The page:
If medals were handed out for supporting local composers, then Peter Scholes' lapels would be seriously sagging.
As conductor and clarinettist, he opened Auckland Chamber Orchestra's final 2018 concert with not one but two premieres.
Ben Hoadley's Turakirae drew a warm audience response with its unabashedly retro harmonies, some of which needed sweeter strings to do them full justice.
Nevertheless, there was effective shimmering under Scholes' expressive clarinet solos, nicely complemented by the viola of Helen Bevin.
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There was no need to be daunted by Alex Taylor's highly technical programme notes for his new Flute Concerto as its charismatic soloist Abigail Sperling easily persuaded us to simply surrender to the sound.
Inevitably, Taylor's delicate washes of colour invoked French associations and there was elegant enchantment to be found in Sperling's effortless and often intricate arabesques, incorporating microtonal inflections with finesse.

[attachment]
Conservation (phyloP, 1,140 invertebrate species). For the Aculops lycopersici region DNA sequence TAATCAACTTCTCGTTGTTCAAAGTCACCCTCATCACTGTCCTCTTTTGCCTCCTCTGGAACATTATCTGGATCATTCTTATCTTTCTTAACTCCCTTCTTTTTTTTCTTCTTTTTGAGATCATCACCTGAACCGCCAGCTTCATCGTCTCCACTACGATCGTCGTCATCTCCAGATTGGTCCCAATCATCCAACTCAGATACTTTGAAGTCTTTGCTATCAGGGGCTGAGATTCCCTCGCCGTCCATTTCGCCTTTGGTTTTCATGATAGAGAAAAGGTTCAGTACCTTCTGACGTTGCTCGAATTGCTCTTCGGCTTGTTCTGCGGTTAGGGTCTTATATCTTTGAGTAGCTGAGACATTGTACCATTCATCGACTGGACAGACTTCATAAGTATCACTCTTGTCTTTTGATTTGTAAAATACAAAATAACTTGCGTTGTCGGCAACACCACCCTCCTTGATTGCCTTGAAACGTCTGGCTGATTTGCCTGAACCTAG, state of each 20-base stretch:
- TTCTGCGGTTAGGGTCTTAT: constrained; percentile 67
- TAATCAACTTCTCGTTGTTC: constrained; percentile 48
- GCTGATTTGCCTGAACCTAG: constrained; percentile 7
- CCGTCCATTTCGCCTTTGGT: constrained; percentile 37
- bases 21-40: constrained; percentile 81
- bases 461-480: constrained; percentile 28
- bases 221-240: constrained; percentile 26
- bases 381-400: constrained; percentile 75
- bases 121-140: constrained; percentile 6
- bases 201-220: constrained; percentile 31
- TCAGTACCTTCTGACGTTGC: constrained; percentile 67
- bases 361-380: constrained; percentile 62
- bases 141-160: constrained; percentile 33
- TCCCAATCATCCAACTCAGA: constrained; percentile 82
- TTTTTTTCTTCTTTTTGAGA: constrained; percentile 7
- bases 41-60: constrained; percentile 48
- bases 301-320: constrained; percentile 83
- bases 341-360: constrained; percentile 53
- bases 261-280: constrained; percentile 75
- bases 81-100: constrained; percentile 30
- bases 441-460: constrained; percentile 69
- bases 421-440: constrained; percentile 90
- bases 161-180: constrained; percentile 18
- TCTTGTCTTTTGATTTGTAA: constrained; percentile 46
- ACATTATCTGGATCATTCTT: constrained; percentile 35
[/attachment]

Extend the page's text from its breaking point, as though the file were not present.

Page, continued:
Picking up piccolo, she duelled with fierce orchestral roars; returning to flute she led her colleagues in a merry dash of skipping metres. The final movement, opening with exquisitely chiselled woodwind, was signed off with the white-note simplicity of Erik Satie.
After the interval, Mozart's G minor Symphony, while not lacking in gusto, did want for refinement and crucial balancing. The observing of every possible repeat meant that focus was drawn, over and over again, to issues of intonation.
The ACO is unique in this country, surviving on a combination of sponsorship and audience koha. There is a sense of whanau or community at concerts and inevitably, each features a speech and song from genial chairman Frank Olsson.
The ballad was What a wonderful world and, even without the green trees and red roses that its lyrics extol, one couldn't help but think that the courage and indomitability of the ACO is also part of what makes life worthwhile.
What: Auckland Chamber Orchestra
Where: Raye Freedman Centre
Reviewed by: William Dart